Hector Barajas, pardoned veteran and founder of the Deported Veterans Support House. Photo Credit: HDDD

Deported Army veteran Hector Barajas, who has been living in Mexico for eight years, has been notified by the Department of Homeland Security that he is being granted U.S. citizenship.

Barajas is scheduled to be sworn in as a citizen in a few weeks in San Diego.

The decorated veteran, who served in the 82nd Airborne Division and received an honorable discharge, was granted a full pardon last year by Gov. Jerry Brown for a firearms conviction and two-year prison sentence that led to his deportation.

“This is great! I’m going home, ma!” he said as he received the news on Thursday from Norma Chavez-Peterson, executive director of the ACLU Foundation of San Diego and Imperial Counties.

He got the news in the headquarters of the Deported Veterans Support House he established in Tijuana.

“Finally, after years of fighting for the rights of deported veterans to return to the U.S., Hector will be able to return home as an American citizen,” said Jennie Pasquarella, director of immigrants’ rights for the ACLU Foundations of California and one of Barajas’ attorneys.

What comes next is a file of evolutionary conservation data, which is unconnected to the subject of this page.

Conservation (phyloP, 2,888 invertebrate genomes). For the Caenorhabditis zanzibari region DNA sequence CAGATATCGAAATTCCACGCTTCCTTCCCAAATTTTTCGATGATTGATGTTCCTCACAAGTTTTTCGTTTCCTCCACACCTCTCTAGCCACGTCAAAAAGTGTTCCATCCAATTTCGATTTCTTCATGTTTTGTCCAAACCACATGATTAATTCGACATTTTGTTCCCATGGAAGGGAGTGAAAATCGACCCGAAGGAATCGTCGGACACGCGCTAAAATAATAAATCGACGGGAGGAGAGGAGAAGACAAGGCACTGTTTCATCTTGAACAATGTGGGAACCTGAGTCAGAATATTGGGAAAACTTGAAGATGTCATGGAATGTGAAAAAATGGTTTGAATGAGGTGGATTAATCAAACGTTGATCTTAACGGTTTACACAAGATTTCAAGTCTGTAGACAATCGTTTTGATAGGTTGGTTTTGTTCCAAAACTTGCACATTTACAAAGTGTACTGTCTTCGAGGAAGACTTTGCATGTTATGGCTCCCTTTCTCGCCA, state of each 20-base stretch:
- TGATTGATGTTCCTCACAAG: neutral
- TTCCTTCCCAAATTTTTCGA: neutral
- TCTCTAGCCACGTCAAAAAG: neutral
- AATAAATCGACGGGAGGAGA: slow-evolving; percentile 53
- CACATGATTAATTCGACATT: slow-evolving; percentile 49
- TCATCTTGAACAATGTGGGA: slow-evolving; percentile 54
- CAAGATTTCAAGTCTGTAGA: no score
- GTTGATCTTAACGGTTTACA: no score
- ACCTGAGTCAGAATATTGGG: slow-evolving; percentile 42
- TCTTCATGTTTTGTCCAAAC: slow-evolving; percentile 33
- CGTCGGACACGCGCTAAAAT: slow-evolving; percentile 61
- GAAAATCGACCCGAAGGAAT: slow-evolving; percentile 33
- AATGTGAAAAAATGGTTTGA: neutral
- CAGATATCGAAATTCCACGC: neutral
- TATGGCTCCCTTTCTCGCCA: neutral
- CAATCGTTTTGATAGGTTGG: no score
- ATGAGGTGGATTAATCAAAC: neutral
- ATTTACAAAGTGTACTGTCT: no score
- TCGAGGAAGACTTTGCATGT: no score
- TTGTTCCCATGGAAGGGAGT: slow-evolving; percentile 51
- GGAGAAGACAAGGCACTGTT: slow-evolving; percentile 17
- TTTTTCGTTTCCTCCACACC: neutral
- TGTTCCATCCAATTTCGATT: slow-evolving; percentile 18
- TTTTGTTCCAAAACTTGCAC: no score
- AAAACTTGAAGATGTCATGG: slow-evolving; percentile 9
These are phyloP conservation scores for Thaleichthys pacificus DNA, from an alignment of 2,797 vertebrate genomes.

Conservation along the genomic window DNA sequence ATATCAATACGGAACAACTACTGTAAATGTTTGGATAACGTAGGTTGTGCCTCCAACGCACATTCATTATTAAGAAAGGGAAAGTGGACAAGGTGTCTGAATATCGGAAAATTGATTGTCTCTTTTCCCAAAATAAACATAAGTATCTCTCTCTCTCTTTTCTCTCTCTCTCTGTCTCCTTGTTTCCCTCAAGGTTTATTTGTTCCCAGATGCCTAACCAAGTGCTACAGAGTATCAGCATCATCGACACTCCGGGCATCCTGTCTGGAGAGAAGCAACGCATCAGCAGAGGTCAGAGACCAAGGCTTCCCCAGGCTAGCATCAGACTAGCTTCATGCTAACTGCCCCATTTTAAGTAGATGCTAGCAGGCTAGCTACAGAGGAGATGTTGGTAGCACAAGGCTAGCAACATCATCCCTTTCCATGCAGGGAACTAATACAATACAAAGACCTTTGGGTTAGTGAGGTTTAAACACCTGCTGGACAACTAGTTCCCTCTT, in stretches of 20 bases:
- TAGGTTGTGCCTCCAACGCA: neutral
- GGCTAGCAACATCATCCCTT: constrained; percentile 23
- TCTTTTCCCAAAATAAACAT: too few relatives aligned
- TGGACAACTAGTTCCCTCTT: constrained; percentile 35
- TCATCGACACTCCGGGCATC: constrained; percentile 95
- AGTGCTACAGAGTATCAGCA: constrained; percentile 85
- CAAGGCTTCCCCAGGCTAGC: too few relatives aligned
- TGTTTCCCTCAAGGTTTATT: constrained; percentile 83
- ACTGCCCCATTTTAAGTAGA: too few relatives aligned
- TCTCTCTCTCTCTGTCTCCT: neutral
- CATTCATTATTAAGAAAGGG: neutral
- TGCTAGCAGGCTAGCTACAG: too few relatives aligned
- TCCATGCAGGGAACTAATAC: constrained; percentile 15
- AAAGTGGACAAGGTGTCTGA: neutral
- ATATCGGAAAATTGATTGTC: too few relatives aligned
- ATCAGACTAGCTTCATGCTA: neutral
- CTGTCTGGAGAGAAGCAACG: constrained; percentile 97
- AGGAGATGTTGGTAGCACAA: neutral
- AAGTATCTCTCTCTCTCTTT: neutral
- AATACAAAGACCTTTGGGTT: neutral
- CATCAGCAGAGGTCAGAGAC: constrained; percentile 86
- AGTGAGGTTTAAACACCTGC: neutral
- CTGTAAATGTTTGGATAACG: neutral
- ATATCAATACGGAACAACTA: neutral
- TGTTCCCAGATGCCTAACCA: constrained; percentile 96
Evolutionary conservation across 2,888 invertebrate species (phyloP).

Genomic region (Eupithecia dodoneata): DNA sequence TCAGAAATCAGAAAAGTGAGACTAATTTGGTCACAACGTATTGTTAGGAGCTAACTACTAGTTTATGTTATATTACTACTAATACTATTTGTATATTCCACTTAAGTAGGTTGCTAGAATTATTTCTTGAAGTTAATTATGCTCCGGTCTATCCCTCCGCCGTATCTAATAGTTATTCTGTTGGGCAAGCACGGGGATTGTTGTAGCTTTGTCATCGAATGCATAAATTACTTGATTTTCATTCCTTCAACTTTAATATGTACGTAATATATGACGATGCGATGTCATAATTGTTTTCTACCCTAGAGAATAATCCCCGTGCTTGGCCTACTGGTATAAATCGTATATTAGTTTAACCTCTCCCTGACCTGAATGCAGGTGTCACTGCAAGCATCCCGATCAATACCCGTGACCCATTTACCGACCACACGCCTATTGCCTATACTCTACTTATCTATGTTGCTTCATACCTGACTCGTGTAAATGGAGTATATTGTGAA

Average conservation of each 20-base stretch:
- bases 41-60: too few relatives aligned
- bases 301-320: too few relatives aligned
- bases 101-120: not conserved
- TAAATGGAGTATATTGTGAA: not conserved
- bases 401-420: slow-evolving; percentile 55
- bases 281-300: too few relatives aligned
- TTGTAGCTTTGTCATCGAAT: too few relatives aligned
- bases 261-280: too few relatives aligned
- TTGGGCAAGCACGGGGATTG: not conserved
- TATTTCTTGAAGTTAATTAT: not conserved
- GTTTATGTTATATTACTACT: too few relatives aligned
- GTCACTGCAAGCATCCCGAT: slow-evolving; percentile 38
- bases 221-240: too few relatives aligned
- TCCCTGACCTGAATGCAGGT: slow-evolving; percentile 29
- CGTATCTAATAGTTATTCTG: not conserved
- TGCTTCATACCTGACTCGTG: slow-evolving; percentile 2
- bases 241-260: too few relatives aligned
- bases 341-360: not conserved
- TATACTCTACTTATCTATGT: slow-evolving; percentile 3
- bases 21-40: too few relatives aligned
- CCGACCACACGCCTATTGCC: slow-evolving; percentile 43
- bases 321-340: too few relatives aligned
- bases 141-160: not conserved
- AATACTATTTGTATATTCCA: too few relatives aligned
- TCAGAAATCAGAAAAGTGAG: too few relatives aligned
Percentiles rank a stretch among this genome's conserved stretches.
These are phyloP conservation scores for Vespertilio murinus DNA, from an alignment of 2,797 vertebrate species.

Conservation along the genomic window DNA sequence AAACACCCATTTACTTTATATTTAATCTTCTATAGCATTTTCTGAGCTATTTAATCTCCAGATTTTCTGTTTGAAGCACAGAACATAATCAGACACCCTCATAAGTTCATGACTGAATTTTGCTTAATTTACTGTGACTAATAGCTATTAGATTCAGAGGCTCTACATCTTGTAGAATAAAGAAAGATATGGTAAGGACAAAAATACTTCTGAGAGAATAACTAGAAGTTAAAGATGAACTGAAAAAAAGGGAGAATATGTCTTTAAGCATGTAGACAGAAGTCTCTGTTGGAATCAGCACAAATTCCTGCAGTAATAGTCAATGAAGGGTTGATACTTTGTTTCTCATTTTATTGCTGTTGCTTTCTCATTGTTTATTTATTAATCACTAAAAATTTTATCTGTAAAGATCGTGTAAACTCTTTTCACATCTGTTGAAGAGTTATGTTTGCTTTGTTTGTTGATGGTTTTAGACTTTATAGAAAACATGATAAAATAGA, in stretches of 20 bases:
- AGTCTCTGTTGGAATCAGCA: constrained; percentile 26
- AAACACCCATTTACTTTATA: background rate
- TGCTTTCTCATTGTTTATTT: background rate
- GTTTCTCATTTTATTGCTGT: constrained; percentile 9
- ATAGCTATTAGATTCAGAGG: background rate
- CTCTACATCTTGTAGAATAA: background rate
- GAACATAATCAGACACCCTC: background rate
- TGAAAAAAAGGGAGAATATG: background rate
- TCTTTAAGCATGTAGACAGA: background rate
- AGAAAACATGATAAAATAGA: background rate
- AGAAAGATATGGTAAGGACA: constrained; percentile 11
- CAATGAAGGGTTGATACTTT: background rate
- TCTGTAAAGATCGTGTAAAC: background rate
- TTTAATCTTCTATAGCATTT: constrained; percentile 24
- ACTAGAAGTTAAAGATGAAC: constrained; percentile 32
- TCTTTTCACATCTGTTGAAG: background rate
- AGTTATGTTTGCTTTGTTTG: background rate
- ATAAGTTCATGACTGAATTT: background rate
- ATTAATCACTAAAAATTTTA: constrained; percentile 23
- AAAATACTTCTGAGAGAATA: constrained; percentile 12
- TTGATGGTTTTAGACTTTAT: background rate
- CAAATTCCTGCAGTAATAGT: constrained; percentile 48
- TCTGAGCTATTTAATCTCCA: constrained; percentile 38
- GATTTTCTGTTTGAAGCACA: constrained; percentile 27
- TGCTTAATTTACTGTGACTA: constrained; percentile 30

James Erselius of the law firm Latham & Watkins, which represented Barajas in his naturalization case, said the veteran’s citizenship gives hope to other others who were deported but are still seeking to come home.

Barajas was born in Mexico but raised since he was seven in the Los Angeles area. In 1992, he became a lawful permanent resident and enlisted in the Army, believing that would make him a citizen.

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Chris Jennewein

Chris Jennewein is Editor & Publisher of Times of San Diego.